A new approach to treating pancreatic cancer at the Mayo Clinic is defying odds.
Some patients once given less than two years to live are now surviving five years and beyond.
Dr. Mark Truty says the key is giving patients personalized chemotherapy to kill pancreatic tumors, then using pet scans to make sure the tumor is destroyed before finally surgically removing it.
The American Cancer Society estimates 56,000 people will be diagnosed with pancreatic cancer in the United States this year.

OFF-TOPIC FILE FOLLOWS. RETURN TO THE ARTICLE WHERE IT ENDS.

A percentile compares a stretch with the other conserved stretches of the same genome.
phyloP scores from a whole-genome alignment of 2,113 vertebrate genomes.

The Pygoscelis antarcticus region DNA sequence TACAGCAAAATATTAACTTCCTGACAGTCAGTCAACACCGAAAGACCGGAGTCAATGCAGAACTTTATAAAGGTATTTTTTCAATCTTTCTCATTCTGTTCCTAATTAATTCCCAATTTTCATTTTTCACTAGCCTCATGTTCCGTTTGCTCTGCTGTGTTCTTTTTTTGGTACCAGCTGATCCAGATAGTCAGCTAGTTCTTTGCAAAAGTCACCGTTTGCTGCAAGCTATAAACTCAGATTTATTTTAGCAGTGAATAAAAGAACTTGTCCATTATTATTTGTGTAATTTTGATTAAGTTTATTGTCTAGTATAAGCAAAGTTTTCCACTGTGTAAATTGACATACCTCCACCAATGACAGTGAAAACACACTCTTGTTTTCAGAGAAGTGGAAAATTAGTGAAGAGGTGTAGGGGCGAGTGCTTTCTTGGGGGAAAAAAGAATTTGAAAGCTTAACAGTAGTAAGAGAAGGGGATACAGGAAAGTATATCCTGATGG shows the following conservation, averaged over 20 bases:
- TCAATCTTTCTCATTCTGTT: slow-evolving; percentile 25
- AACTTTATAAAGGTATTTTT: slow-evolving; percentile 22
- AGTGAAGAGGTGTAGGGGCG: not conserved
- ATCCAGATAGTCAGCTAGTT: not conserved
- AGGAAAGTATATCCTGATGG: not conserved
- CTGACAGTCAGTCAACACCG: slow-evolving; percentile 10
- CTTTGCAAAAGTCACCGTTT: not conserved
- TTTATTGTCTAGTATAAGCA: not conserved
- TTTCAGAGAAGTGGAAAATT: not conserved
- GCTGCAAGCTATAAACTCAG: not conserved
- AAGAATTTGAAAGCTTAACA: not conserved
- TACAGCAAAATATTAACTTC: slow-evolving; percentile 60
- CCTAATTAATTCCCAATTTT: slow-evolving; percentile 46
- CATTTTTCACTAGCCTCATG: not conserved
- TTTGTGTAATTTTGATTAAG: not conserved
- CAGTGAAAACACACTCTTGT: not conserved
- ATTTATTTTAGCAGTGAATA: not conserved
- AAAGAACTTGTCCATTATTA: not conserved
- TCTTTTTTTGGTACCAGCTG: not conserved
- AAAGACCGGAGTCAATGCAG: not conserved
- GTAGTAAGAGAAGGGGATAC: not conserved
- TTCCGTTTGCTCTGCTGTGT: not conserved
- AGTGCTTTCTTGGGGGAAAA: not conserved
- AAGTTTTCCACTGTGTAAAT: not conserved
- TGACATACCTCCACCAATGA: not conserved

A third of those patients are often told their cancer is inoperable, because even though the cancer has not spread to other parts of the body, the tumor has grown into critical veins and arteries surrounding the pancreas.
Mayo Clinic doctors say it’s those patients who might benefit.
“It’s all about timing,” Dr. Truty says. “Putting things together, knowing when to stop chemotherapy, moving on to the next step.”
The strategy could soon be utilized in cancer centers around the country.